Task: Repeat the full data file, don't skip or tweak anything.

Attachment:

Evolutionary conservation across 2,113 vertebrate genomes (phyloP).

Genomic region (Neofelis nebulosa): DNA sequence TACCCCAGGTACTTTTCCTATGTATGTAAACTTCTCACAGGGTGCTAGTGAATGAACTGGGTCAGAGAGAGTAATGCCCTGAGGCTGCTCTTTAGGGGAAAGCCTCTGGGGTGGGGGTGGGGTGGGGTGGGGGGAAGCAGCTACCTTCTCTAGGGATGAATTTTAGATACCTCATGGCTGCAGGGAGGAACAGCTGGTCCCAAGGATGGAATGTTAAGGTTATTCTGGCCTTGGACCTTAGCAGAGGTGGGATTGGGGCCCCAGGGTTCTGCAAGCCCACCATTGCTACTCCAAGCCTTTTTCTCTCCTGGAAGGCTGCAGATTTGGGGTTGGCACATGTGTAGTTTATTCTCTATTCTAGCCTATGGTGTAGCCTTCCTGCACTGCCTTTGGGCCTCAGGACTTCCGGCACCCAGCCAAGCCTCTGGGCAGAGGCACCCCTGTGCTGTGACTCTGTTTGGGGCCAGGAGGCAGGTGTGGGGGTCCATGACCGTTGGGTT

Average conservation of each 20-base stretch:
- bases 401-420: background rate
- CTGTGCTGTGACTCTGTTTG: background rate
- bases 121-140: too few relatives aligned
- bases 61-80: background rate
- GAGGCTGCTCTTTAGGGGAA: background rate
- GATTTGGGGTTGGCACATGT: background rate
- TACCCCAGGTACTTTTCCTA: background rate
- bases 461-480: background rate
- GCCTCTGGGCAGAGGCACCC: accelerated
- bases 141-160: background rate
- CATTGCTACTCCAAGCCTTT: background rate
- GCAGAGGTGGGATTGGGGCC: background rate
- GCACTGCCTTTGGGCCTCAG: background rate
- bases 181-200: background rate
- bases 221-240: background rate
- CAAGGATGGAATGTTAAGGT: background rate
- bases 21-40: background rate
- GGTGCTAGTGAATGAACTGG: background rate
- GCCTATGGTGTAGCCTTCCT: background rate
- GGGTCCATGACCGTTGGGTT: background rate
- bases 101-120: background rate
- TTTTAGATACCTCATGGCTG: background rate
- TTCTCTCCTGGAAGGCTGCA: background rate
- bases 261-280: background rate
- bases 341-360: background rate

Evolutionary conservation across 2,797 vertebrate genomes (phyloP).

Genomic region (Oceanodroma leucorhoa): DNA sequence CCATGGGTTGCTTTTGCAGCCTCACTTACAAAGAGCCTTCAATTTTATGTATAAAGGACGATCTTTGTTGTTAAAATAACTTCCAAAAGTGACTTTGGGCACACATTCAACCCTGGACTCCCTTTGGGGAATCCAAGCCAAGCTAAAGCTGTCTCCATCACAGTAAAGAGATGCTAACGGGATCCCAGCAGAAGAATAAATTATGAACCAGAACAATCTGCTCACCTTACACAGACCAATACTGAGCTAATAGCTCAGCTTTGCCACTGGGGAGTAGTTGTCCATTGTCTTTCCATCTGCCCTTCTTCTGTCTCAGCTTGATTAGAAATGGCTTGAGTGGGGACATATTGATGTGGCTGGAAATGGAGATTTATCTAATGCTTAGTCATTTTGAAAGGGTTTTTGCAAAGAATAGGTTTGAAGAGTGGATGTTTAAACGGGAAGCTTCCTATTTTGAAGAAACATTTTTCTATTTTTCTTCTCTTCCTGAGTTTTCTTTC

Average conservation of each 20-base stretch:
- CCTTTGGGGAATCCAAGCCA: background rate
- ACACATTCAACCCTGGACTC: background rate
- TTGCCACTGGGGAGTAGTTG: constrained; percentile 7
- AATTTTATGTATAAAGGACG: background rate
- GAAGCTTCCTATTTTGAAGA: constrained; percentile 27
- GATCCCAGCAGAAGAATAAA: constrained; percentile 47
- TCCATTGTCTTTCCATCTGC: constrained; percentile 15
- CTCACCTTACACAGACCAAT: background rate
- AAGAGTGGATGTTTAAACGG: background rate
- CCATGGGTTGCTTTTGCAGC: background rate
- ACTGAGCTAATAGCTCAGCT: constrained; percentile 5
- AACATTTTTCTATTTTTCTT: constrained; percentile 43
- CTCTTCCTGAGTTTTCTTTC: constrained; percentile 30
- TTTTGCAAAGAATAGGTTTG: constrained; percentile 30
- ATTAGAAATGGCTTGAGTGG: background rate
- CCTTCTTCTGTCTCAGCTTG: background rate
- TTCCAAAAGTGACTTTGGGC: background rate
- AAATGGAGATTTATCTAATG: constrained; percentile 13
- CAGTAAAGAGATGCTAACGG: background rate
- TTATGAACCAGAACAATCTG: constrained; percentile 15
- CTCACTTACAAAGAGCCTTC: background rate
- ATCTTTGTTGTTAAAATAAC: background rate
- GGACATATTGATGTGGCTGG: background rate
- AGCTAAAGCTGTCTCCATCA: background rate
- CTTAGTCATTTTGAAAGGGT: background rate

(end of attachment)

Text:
Evolutionary conservation across 2,113 vertebrate genomes (phyloP).

Genomic region (Neofelis nebulosa): DNA sequence TACCCCAGGTACTTTTCCTATGTATGTAAACTTCTCACAGGGTGCTAGTGAATGAACTGGGTCAGAGAGAGTAATGCCCTGAGGCTGCTCTTTAGGGGAAAGCCTCTGGGGTGGGGGTGGGGTGGGGTGGGGGGAAGCAGCTACCTTCTCTAGGGATGAATTTTAGATACCTCATGGCTGCAGGGAGGAACAGCTGGTCCCAAGGATGGAATGTTAAGGTTATTCTGGCCTTGGACCTTAGCAGAGGTGGGATTGGGGCCCCAGGGTTCTGCAAGCCCACCATTGCTACTCCAAGCCTTTTTCTCTCCTGGAAGGCTGCAGATTTGGGGTTGGCACATGTGTAGTTTATTCTCTATTCTAGCCTATGGTGTAGCCTTCCTGCACTGCCTTTGGGCCTCAGGACTTCCGGCACCCAGCCAAGCCTCTGGGCAGAGGCACCCCTGTGCTGTGACTCTGTTTGGGGCCAGGAGGCAGGTGTGGGGGTCCATGACCGTTGGGTT

Average conservation of each 20-base stretch:
- bases 401-420: background rate
- CTGTGCTGTGACTCTGTTTG: background rate
- bases 121-140: too few relatives aligned
- bases 61-80: background rate
- GAGGCTGCTCTTTAGGGGAA: background rate
- GATTTGGGGTTGGCACATGT: background rate
- TACCCCAGGTACTTTTCCTA: background rate
- bases 461-480: background rate
- GCCTCTGGGCAGAGGCACCC: accelerated
- bases 141-160: background rate
- CATTGCTACTCCAAGCCTTT: background rate
- GCAGAGGTGGGATTGGGGCC: background rate
- GCACTGCCTTTGGGCCTCAG: background rate
- bases 181-200: background rate
- bases 221-240: background rate
- CAAGGATGGAATGTTAAGGT: background rate
- bases 21-40: background rate
- GGTGCTAGTGAATGAACTGG: background rate
- GCCTATGGTGTAGCCTTCCT: background rate
- GGGTCCATGACCGTTGGGTT: background rate
- bases 101-120: background rate
- TTTTAGATACCTCATGGCTG: background rate
- TTCTCTCCTGGAAGGCTGCA: background rate
- bases 261-280: background rate
- bases 341-360: background rate

Evolutionary conservation across 2,797 vertebrate genomes (phyloP).

Genomic region (Oceanodroma leucorhoa): DNA sequence CCATGGGTTGCTTTTGCAGCCTCACTTACAAAGAGCCTTCAATTTTATGTATAAAGGACGATCTTTGTTGTTAAAATAACTTCCAAAAGTGACTTTGGGCACACATTCAACCCTGGACTCCCTTTGGGGAATCCAAGCCAAGCTAAAGCTGTCTCCATCACAGTAAAGAGATGCTAACGGGATCCCAGCAGAAGAATAAATTATGAACCAGAACAATCTGCTCACCTTACACAGACCAATACTGAGCTAATAGCTCAGCTTTGCCACTGGGGAGTAGTTGTCCATTGTCTTTCCATCTGCCCTTCTTCTGTCTCAGCTTGATTAGAAATGGCTTGAGTGGGGACATATTGATGTGGCTGGAAATGGAGATTTATCTAATGCTTAGTCATTTTGAAAGGGTTTTTGCAAAGAATAGGTTTGAAGAGTGGATGTTTAAACGGGAAGCTTCCTATTTTGAAGAAACATTTTTCTATTTTTCTTCTCTTCCTGAGTTTTCTTTC

Average conservation of each 20-base stretch:
- CCTTTGGGGAATCCAAGCCA: background rate
- ACACATTCAACCCTGGACTC: background rate
- TTGCCACTGGGGAGTAGTTG: constrained; percentile 7
- AATTTTATGTATAAAGGACG: background rate
- GAAGCTTCCTATTTTGAAGA: constrained; percentile 27
- GATCCCAGCAGAAGAATAAA: constrained; percentile 47
- TCCATTGTCTTTCCATCTGC: constrained; percentile 15
- CTCACCTTACACAGACCAAT: background rate
- AAGAGTGGATGTTTAAACGG: background rate
- CCATGGGTTGCTTTTGCAGC: background rate
- ACTGAGCTAATAGCTCAGCT: constrained; percentile 5
- AACATTTTTCTATTTTTCTT: constrained; percentile 43
- CTCTTCCTGAGTTTTCTTTC: constrained; percentile 30
- TTTTGCAAAGAATAGGTTTG: constrained; percentile 30
- ATTAGAAATGGCTTGAGTGG: background rate
- CCTTCTTCTGTCTCAGCTTG: background rate
- TTCCAAAAGTGACTTTGGGC: background rate
- AAATGGAGATTTATCTAATG: constrained; percentile 13
- CAGTAAAGAGATGCTAACGG: background rate
- TTATGAACCAGAACAATCTG: constrained; percentile 15
- CTCACTTACAAAGAGCCTTC: background rate
- ATCTTTGTTGTTAAAATAAC: background rate
- GGACATATTGATGTGGCTGG: background rate
- AGCTAAAGCTGTCTCCATCA: background rate
- CTTAGTCATTTTGAAAGGGT: background rate